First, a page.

Here's How Apple's Epic Patent Case Against Samsung Will Finally End

Apple and SamsungSamsung Executive Choi Gee Sung and Apple CEO Tim Cook

Photo: Associated Press/Getty Images

Arguments in the patent battle of the century between Apple and Samsung will come to an end next week after a judge strongly urged the tech titans to make “peace” and settle the case.With both sides so heavily invested in the case, neither company is likely to give in at this point, experts say.

Now the case will likely by decided by a jury of Apple and Samsung’s “peers,” but it’s impossible to predict exactly how a jury will decide such a complex case.

Apple is accusing Samsung of infringing design patents for iPhone, iPad, and its operating system – basically patents on how the products look. It’s also accusing Samsung of infringing three patents on the way its products are used.

In these types of complicated patent disputes, juries often just side with whichever party they might “buy a used car from,” one expert told Business Insider.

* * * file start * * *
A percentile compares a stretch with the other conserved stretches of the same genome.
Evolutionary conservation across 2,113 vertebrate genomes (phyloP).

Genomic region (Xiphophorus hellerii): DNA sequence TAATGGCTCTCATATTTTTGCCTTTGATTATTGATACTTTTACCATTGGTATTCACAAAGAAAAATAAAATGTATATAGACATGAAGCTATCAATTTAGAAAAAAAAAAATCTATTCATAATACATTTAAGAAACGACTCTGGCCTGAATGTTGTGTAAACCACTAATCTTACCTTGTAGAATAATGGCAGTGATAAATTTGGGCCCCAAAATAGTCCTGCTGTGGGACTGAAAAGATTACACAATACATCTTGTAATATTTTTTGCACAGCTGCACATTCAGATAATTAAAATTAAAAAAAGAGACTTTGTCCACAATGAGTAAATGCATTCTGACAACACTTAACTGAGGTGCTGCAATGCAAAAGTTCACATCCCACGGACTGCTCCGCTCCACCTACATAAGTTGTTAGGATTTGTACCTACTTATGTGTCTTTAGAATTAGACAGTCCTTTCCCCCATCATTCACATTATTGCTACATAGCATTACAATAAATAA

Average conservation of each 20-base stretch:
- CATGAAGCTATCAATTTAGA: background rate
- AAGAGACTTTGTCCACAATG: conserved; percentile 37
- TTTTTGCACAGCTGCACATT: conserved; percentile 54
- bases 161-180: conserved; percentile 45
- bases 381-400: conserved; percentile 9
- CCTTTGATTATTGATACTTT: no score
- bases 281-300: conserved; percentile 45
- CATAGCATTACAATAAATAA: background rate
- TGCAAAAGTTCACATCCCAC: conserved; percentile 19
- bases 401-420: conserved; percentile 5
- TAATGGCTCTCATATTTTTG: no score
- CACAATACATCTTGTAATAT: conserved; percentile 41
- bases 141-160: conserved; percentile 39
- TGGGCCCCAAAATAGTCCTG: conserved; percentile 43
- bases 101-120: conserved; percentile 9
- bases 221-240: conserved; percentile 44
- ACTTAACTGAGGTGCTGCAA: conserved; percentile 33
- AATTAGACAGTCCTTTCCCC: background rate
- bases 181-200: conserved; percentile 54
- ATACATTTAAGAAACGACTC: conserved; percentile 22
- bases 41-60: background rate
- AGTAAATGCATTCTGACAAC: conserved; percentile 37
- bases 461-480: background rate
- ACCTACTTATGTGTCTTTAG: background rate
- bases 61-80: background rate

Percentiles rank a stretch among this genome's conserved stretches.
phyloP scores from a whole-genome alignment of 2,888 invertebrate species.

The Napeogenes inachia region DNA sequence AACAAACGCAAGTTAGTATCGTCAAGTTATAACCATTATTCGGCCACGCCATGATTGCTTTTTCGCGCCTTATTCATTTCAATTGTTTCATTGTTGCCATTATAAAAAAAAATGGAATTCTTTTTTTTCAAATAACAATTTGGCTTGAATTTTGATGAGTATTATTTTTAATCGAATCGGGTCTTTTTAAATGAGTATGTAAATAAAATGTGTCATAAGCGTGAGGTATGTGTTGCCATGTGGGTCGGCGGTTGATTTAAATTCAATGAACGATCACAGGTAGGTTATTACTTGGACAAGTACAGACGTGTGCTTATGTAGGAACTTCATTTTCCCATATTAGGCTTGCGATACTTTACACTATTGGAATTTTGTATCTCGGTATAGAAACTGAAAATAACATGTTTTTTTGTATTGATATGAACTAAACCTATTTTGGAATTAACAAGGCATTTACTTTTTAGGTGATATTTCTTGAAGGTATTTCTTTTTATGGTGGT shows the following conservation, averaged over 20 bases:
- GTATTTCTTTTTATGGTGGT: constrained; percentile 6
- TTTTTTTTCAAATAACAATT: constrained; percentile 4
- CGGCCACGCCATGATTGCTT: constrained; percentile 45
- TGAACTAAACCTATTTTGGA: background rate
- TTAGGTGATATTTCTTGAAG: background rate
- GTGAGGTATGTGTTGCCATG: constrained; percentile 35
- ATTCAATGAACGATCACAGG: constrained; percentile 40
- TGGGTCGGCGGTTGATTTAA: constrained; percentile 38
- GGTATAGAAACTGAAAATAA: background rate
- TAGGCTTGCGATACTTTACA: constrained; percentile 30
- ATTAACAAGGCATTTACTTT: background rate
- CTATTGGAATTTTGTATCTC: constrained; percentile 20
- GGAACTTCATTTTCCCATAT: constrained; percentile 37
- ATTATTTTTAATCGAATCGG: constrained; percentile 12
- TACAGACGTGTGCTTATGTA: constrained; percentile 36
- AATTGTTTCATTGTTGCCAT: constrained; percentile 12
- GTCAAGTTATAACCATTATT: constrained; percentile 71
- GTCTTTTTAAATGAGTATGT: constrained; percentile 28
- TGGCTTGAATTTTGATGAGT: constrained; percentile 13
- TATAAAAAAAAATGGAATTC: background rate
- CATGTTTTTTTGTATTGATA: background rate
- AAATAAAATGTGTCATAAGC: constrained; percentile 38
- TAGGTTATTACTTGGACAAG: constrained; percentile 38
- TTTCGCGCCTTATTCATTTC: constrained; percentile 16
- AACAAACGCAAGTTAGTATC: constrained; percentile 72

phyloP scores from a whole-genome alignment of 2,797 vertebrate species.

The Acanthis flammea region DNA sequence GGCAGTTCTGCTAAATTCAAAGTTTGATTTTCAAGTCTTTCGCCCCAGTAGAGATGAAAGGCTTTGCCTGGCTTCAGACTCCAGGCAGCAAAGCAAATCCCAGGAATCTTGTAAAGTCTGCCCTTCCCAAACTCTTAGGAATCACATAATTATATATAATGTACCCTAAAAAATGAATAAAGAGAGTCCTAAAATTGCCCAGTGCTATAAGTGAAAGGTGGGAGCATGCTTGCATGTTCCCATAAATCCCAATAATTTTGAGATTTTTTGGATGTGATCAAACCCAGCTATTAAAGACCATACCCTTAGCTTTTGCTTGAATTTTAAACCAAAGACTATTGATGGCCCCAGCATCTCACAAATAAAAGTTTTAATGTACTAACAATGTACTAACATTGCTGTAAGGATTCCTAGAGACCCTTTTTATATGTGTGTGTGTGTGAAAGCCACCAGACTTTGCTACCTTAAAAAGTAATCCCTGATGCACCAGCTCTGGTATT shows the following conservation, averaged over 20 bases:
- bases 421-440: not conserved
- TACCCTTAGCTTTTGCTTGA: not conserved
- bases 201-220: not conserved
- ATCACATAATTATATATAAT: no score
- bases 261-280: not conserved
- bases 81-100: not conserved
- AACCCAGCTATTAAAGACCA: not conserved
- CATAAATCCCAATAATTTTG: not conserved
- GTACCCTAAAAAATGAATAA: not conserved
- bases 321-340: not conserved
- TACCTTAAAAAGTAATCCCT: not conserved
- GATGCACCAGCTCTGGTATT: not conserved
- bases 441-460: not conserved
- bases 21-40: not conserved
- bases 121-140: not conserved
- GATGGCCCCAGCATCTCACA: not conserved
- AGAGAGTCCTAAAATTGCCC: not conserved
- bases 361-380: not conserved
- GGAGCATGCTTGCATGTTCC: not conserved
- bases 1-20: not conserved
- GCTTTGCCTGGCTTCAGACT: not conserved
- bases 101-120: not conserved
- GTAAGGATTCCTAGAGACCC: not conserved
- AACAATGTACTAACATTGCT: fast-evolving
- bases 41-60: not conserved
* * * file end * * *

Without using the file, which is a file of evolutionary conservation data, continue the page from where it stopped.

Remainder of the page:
But several experts said they would predict one winner if they had to.

 

For better or worse, the public doesn't like copycats.

University of Virginia law professor Chris Sprigman doesn't think Apple should necessarily win the patent case, in part because it never should have been allowed to patent some of the design features it did.

One of those design patents was for a 'rectangular electronic device,' and Sprigman contended Apple shouldn't have been able to patent a shape. 'Why should Apple own the rectangle?'

But, he said, 'If I had to predict, I think, at least in the district court, I'd rather have Apple's case than Samsung's.'

When companies mimic one another's designs, they generally improve those designs and make better products, Sprigman said.

He pointed out that Apple itself has become prominent by 'tweaking' other people's designs, noting Steve Jobs himself previously said the company was 'shameless' about stealing other's ideas.

But the jurors might not view Samsung's alleged imitation that way, he added.

'In our culture, we just kind of have a dim view of people who copy,' Sprigman said.

But Apple can't knock Samsung out of the market completely.

Now read about business leaders who were involved in the law in a different way ...

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